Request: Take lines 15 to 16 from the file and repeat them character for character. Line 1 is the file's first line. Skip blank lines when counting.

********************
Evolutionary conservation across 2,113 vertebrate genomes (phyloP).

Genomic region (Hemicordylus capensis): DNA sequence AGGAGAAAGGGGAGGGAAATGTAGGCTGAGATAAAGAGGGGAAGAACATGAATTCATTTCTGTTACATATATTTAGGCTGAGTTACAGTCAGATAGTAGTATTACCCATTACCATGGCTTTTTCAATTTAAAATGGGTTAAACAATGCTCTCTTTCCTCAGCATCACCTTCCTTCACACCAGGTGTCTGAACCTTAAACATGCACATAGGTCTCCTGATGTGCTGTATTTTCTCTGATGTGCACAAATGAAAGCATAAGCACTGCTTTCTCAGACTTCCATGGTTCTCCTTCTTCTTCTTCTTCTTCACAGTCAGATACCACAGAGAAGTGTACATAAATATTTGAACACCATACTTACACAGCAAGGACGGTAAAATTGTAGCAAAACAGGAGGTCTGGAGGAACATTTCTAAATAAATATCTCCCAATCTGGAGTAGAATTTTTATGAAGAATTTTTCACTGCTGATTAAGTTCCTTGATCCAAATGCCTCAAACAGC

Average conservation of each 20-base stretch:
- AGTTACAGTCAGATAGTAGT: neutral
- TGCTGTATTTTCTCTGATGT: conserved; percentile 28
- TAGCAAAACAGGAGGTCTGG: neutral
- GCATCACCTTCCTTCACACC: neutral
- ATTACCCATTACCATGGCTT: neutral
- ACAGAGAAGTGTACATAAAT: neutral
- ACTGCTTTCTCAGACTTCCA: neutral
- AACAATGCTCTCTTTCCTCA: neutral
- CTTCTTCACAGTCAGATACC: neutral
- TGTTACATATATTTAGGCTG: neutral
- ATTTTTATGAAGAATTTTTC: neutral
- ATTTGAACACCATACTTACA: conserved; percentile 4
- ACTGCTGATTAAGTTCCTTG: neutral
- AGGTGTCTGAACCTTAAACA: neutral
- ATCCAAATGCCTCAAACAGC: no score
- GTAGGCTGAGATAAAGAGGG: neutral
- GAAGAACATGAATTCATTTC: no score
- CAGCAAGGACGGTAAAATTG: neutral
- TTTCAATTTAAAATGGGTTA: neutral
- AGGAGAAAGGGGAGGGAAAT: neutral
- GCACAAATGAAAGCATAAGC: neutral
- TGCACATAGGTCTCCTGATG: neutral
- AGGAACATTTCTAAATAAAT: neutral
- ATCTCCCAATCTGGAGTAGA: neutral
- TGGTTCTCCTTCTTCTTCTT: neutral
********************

- ATTTGAACACCATACTTACA: conserved; percentile 4
- ACTGCTGATTAAGTTCCTTG: neutral